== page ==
After we had been lying side by side for some time, I pulled her towards me and she responded at once by laying her head upon my chest, as if she had been waiting for permission. Details began to emerge from the darkness. I absorbed the unfamiliarity around me with all my senses, my limited sight, my smell, which picked up fresh pine and lavender. The sounds, of course, were different too, unique to her room. As traffic went by outside, shifting trapezoids of light, filtered through the top of the curtains, moved across the ceiling.
I asked her if she regretted what she had just done. After a long silence, she said that she didn’t. Not this time. So there had been other times, I asked her. She replied with silence.
I could hear her breathing. My own breathing had returned to normal, slower than normal. Hers was shallow and fast. I wanted to hear about them, I said. These stories fascinate me. We could make a trade of it, exchange anecdotes of our experiences, good and bad. But of course, like the news (I pointed out) good experiences don’t always make for good stories. So what had gone wrong before? What, in the past, had made her regret taking a man she barely knew home? For one thing, she told me, there was a reason she never stayed at anyone else’s place. Always hers, that was a rule. It was a rule she had enforced since the last time she had been an overnight guest. Right up until the event, everything seemed to be going smoothly. They’d met in a bar, got on well and chatted for several hours before deciding to leave together. She’d deliberately avoided inviting him back to her place as she felt ashamed of it. Ridiculous in retrospect, she said. What did it matter what they thought? If you see potential with somebody, she said, then you don’t sleep with them on the first night anyway. I told her I didn’t agree, but to avoid turning it into a debate, urged her to continue her story.Back at his place they had spent some time drinking wine, watching television and talking before going to bed. Later, as she was dozing off, she heard noises from the room next door, where they had been earlier. I thought you lived alone, she’d asked him. There’s somebody in your flat. Before he could answer, the bedroom door opened, and the silhouette of a man appeared.“Are you ready?” said a strange male voice. Her bedmate replied that yes, he had finished, and then turned to her. Was she ready? For what, she asked, already feeling the unpleasant sensation that something had gone very wrong. For my brother, he replied, as if it was obvious and she daft for not understanding.She didn’t even stop to look for her shoes, she told me. She got her handbag, snatched a handful of clothes from the floor, picked up her coat, and fled as quickly as she could. Luckily, she was able to hail a cab from the street almost right away.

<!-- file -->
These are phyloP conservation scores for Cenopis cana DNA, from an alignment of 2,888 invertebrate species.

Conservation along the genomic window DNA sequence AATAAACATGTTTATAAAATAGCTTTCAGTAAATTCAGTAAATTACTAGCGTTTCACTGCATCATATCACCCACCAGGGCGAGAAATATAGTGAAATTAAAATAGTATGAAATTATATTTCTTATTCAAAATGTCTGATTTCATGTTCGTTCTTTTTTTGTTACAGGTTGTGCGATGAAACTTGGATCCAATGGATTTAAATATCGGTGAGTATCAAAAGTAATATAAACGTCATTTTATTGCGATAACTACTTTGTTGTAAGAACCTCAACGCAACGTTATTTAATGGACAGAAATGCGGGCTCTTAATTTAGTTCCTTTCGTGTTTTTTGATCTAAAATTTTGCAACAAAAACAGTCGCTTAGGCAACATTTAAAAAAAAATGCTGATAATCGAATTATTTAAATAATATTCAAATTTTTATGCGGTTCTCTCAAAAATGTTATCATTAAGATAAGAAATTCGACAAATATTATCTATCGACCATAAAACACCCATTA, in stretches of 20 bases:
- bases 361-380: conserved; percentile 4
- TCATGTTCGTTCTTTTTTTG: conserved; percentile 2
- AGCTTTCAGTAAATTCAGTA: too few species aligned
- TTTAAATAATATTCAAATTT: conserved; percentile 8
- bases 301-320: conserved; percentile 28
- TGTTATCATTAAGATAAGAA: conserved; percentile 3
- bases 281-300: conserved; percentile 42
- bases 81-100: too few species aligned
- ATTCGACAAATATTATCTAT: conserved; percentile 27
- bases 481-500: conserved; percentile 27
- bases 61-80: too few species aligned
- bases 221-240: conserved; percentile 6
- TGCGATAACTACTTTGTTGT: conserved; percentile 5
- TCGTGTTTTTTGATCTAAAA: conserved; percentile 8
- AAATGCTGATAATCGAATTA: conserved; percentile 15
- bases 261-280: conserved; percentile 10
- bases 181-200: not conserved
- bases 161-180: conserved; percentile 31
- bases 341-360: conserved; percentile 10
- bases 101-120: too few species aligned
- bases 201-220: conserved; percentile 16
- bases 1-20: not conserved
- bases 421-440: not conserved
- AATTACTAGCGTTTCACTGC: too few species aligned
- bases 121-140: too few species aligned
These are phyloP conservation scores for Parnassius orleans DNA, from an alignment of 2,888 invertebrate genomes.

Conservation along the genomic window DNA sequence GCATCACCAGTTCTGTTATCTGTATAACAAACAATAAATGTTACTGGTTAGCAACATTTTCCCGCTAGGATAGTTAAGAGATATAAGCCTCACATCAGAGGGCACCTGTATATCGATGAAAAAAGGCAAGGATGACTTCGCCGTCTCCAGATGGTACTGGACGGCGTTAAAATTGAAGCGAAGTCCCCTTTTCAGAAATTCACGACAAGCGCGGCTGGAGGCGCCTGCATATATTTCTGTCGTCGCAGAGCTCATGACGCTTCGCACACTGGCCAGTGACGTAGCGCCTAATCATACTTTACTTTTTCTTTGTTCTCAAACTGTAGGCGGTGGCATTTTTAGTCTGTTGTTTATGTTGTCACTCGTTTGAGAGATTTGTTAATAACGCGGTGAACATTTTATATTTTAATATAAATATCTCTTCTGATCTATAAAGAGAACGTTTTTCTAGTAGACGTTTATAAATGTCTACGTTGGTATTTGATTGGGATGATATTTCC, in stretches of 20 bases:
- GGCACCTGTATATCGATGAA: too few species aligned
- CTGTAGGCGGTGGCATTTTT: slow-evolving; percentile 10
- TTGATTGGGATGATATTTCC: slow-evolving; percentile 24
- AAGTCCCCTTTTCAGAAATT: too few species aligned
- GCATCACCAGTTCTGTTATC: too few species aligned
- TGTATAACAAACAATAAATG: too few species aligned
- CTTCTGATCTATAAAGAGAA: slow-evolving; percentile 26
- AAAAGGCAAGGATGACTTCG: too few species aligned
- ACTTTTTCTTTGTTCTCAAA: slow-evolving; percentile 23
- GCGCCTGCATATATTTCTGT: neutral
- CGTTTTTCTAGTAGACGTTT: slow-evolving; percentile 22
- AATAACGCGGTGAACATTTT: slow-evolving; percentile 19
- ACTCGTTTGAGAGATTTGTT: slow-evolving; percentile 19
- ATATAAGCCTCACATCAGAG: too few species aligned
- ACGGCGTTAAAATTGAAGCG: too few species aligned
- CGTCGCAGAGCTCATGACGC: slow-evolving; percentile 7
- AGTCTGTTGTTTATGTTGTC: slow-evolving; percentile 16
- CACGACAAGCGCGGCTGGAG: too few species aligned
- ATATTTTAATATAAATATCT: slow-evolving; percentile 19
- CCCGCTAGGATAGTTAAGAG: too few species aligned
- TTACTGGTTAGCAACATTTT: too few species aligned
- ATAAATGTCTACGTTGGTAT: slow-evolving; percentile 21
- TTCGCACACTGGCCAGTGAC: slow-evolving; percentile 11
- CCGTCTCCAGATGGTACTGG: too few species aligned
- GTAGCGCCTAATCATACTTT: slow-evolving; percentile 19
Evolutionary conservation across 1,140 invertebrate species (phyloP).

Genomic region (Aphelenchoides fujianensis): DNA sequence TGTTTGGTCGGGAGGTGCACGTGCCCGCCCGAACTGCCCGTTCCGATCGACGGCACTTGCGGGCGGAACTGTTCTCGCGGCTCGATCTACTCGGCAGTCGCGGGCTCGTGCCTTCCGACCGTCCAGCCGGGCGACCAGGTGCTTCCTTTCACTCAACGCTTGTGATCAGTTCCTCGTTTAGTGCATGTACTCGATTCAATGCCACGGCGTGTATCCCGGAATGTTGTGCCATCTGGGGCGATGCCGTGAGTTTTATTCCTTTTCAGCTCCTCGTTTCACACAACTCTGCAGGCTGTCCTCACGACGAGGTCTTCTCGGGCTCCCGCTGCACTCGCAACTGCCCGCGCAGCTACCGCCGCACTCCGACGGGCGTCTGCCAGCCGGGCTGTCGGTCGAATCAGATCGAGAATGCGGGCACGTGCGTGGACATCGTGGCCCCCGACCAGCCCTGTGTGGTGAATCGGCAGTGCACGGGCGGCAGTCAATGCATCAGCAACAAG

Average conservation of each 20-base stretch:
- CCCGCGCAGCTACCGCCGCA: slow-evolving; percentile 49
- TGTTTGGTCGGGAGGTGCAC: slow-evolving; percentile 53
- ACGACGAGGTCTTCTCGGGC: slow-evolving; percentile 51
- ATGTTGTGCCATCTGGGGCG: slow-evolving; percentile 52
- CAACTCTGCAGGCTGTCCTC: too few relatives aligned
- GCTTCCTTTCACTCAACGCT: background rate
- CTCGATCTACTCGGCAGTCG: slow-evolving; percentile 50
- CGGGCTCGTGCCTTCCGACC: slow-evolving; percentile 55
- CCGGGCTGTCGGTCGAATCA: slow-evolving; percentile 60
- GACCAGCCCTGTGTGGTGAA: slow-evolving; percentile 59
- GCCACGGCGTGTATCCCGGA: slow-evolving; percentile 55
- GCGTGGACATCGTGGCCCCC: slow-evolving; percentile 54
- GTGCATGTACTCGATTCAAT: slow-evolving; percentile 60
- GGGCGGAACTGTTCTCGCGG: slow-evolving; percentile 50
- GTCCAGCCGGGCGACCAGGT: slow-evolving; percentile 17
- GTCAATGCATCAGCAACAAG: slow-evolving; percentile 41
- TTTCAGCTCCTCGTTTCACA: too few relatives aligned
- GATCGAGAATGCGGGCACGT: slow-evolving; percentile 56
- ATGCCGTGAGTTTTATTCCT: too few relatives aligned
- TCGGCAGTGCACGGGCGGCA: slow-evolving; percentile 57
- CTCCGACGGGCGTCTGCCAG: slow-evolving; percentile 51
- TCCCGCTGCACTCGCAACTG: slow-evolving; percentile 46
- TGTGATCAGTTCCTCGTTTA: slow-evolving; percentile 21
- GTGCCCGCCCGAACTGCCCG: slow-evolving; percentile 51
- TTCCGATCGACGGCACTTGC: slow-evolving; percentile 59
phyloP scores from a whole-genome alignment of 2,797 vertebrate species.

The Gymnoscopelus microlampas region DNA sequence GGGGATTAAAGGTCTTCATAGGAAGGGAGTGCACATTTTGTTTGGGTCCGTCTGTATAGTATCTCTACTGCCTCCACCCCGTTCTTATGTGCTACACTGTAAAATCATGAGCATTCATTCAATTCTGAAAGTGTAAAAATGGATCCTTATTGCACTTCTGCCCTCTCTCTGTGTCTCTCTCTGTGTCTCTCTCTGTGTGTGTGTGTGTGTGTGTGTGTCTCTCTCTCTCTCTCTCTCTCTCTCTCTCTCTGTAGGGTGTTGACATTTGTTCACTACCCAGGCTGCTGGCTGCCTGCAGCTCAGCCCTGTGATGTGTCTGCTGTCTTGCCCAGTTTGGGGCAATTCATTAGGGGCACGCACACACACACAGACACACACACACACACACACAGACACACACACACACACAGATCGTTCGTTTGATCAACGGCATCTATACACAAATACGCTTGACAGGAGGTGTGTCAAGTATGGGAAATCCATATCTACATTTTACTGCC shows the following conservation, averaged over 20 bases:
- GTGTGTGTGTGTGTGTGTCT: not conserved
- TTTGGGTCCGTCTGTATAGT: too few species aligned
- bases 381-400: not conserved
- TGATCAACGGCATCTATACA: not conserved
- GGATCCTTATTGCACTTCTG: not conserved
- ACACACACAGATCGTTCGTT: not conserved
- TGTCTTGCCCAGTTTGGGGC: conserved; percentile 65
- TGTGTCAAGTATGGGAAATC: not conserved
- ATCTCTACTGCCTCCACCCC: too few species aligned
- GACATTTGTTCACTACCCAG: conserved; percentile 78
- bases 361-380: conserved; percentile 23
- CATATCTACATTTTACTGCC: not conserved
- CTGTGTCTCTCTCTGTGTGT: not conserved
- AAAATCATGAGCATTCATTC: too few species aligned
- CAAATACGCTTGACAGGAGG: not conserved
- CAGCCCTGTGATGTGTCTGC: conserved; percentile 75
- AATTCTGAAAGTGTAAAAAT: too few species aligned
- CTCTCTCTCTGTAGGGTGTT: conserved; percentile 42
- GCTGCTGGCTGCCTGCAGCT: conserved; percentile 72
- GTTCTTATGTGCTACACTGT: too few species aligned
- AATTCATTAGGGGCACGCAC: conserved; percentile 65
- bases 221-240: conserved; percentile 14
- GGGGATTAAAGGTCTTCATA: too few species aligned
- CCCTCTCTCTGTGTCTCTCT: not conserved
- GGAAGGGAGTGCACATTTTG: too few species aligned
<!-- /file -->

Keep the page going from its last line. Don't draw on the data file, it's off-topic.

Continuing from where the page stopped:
That’s an good story, I told her. And it was true. I could not come up with one to match it. Not, at any rate, one that would have been appropriate. She asked me why I didn’t own a mobile phone, so inspired by her tale, I started to improvise, telling a story of a woman I had taken home one night who had subsequently become obsessive, calling relentlessly, leaving me dozens of messages, being abusive. Why didn’t you just get her number blocked? She asked me. I laughed, explaining that I had also thought it would be easy, but it wasn’t. Network providers, by and large, do not block telephone numbers. Luckily the abusive calls eventually stopped. But since then, I had stopped using a mobile phone altogether. Surely that was an overreaction, she said. I explained that as minor as the incident was, it had brought a bigger realisation home to me; namely, the tyranny of people being able to disturb you whenever they felt the need.